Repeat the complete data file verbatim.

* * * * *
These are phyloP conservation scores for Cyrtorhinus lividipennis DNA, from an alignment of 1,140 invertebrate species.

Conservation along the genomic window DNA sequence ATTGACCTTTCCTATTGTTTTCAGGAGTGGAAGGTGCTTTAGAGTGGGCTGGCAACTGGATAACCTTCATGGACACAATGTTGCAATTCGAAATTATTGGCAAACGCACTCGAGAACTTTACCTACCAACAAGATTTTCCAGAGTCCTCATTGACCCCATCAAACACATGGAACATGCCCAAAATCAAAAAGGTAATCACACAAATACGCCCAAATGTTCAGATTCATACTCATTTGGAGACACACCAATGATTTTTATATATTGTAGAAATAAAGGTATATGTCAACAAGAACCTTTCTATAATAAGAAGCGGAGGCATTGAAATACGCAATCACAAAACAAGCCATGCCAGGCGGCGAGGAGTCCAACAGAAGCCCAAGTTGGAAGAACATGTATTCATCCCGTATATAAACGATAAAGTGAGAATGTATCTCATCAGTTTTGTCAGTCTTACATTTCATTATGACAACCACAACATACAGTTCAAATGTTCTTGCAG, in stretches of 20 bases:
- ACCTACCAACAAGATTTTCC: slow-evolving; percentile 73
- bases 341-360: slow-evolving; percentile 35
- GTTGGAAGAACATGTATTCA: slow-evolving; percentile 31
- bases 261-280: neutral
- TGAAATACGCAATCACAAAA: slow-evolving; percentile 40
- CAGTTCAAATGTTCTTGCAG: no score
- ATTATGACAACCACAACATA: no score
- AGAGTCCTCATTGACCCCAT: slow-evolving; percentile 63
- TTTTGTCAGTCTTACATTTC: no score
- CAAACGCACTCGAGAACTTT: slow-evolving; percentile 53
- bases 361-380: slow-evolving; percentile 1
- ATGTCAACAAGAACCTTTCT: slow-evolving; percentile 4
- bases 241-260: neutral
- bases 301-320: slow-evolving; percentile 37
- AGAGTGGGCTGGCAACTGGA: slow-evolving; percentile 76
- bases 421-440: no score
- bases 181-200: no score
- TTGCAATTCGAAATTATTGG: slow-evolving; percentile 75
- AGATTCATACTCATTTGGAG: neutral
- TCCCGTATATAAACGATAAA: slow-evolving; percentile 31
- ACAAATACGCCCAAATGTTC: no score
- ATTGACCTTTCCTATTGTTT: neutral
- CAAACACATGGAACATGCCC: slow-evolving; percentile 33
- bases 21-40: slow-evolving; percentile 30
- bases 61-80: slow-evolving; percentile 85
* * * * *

These are phyloP conservation scores for Cyrtorhinus lividipennis DNA, from an alignment of 1,140 invertebrate species.

Conservation along the genomic window DNA sequence ATTGACCTTTCCTATTGTTTTCAGGAGTGGAAGGTGCTTTAGAGTGGGCTGGCAACTGGATAACCTTCATGGACACAATGTTGCAATTCGAAATTATTGGCAAACGCACTCGAGAACTTTACCTACCAACAAGATTTTCCAGAGTCCTCATTGACCCCATCAAACACATGGAACATGCCCAAAATCAAAAAGGTAATCACACAAATACGCCCAAATGTTCAGATTCATACTCATTTGGAGACACACCAATGATTTTTATATATTGTAGAAATAAAGGTATATGTCAACAAGAACCTTTCTATAATAAGAAGCGGAGGCATTGAAATACGCAATCACAAAACAAGCCATGCCAGGCGGCGAGGAGTCCAACAGAAGCCCAAGTTGGAAGAACATGTATTCATCCCGTATATAAACGATAAAGTGAGAATGTATCTCATCAGTTTTGTCAGTCTTACATTTCATTATGACAACCACAACATACAGTTCAAATGTTCTTGCAG, in stretches of 20 bases:
- ACCTACCAACAAGATTTTCC: slow-evolving; percentile 73
- bases 341-360: slow-evolving; percentile 35
- GTTGGAAGAACATGTATTCA: slow-evolving; percentile 31
- bases 261-280: neutral
- TGAAATACGCAATCACAAAA: slow-evolving; percentile 40
- CAGTTCAAATGTTCTTGCAG: no score
- ATTATGACAACCACAACATA: no score
- AGAGTCCTCATTGACCCCAT: slow-evolving; percentile 63
- TTTTGTCAGTCTTACATTTC: no score
- CAAACGCACTCGAGAACTTT: slow-evolving; percentile 53
- bases 361-380: slow-evolving; percentile 1
- ATGTCAACAAGAACCTTTCT: slow-evolving; percentile 4
- bases 241-260: neutral
- bases 301-320: slow-evolving; percentile 37
- AGAGTGGGCTGGCAACTGGA: slow-evolving; percentile 76
- bases 421-440: no score
- bases 181-200: no score
- TTGCAATTCGAAATTATTGG: slow-evolving; percentile 75
- AGATTCATACTCATTTGGAG: neutral
- TCCCGTATATAAACGATAAA: slow-evolving; percentile 31
- ACAAATACGCCCAAATGTTC: no score
- ATTGACCTTTCCTATTGTTT: neutral
- CAAACACATGGAACATGCCC: slow-evolving; percentile 33
- bases 21-40: slow-evolving; percentile 30
- bases 61-80: slow-evolving; percentile 85